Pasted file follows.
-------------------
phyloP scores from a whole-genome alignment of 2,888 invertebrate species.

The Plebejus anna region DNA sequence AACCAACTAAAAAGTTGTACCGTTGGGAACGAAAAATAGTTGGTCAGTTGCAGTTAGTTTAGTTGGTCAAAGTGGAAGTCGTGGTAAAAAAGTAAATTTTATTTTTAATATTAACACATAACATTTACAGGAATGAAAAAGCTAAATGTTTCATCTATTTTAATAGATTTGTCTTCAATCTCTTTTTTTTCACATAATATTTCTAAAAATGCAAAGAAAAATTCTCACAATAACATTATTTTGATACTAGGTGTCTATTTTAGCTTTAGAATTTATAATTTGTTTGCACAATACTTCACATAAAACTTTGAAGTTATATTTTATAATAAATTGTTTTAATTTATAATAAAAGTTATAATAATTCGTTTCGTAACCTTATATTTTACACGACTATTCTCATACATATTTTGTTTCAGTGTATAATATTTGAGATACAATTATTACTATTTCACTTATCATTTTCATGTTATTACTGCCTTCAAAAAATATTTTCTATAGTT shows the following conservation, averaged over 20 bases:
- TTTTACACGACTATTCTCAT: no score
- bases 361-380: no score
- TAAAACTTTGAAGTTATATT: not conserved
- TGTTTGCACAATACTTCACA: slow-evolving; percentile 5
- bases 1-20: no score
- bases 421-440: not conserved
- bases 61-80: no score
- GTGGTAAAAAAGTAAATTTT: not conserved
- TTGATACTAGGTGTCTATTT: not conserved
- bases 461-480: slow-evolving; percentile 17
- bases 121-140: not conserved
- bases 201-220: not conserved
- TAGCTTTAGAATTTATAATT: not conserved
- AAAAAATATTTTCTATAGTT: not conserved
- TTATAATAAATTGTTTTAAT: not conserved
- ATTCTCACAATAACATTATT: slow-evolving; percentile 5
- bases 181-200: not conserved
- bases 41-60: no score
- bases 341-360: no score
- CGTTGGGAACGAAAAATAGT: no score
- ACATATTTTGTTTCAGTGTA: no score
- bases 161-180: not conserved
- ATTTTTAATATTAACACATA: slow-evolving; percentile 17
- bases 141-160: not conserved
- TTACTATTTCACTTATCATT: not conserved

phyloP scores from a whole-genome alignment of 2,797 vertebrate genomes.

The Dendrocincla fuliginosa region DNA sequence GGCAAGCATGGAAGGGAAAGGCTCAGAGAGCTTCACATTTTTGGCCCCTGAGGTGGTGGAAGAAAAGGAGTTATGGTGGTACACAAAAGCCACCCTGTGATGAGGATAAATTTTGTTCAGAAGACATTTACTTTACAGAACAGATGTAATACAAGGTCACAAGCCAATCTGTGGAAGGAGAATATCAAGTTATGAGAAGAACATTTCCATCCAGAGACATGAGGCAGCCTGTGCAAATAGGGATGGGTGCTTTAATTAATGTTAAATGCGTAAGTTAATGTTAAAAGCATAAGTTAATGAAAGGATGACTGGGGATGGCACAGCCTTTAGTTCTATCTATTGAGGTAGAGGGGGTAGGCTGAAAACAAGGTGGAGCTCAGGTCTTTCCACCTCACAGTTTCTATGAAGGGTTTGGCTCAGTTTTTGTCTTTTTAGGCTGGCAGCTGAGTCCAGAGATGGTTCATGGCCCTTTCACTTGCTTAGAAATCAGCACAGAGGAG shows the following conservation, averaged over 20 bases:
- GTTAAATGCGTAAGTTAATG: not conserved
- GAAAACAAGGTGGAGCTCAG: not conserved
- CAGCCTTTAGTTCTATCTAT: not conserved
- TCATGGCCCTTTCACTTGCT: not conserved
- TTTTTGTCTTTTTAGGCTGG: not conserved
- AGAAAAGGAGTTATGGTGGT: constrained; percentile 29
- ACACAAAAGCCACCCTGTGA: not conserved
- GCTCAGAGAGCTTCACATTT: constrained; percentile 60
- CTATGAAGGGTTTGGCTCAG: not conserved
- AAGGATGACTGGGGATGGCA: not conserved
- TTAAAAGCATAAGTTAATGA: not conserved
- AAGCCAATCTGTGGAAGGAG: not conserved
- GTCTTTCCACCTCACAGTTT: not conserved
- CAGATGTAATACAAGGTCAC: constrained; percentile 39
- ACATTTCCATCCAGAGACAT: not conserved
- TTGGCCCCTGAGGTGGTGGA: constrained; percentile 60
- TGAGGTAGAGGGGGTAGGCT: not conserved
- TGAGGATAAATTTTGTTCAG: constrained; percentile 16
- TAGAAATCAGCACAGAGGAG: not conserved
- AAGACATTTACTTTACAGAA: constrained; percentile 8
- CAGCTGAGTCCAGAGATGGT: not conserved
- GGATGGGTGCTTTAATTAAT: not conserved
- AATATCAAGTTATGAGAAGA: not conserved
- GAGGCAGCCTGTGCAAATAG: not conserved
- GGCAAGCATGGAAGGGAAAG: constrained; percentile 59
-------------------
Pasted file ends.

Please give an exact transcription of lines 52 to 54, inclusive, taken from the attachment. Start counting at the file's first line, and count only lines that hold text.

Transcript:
- AATATCAAGTTATGAGAAGA: not conserved
- GAGGCAGCCTGTGCAAATAG: not conserved
- GGCAAGCATGGAAGGGAAAG: constrained; percentile 59